So far we have worked only in terms of relative probabilities and rms values to give an idea of the accuracy of the determination = *. One can also ask the question, What is the probability that lies between two certain values such as ' and "? This is called a confidence interval,
Unfortunately such a probability depends on the arbitrary choice of what quantity is chosen for . To show this consider the area under the tail of ().
Figure 3. Shaded area is P( > '). (Sometimes called the confidence limit of '.)
If = () had been chosen as the physical parameter instead, the same confidence interval is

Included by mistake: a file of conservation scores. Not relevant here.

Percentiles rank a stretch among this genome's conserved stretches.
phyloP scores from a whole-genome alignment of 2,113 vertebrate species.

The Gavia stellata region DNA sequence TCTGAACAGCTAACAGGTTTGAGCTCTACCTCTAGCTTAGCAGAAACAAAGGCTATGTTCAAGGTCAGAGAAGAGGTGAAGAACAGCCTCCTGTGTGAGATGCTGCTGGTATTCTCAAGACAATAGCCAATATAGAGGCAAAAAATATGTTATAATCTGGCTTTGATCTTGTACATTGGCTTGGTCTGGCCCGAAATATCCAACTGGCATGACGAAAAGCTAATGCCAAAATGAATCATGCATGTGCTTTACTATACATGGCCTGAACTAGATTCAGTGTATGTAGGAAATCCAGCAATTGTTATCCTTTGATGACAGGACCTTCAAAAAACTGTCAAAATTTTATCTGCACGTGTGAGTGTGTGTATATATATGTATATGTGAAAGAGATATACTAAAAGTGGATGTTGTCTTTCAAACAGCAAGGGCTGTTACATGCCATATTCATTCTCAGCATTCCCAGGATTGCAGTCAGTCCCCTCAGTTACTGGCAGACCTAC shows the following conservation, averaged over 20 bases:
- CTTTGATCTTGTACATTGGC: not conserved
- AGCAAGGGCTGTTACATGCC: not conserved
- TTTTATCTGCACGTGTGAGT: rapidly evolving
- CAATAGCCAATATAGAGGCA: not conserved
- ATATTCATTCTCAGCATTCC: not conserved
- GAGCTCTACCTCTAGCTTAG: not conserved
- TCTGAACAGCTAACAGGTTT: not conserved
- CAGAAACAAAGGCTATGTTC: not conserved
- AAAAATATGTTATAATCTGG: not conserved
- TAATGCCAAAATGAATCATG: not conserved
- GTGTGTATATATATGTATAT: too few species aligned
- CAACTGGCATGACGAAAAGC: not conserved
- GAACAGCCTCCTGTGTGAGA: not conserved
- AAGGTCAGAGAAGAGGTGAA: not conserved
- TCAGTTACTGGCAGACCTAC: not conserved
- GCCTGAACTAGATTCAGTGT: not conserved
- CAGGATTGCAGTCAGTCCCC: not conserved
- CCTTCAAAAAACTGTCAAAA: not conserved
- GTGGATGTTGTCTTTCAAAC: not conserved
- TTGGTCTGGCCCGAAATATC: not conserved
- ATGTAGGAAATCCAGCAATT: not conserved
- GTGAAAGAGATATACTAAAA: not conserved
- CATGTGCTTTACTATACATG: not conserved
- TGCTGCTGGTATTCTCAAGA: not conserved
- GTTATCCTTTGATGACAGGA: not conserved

Thus, in general, the numerical value of a confidence interval depends on the choice of the physical parameter. This is also true to some extent in evaluating . Only the maximum likelihood solution and the relative probabilities are unaffected by the choice of . For Gaussian distributions, confidence intervals can be evaluated by using tables of the probability integral. Tables of cumulative binomial distributions and cumulative Poisson distributions are also available. Appendix V contains a plot of the cumulative Gaussian distribution.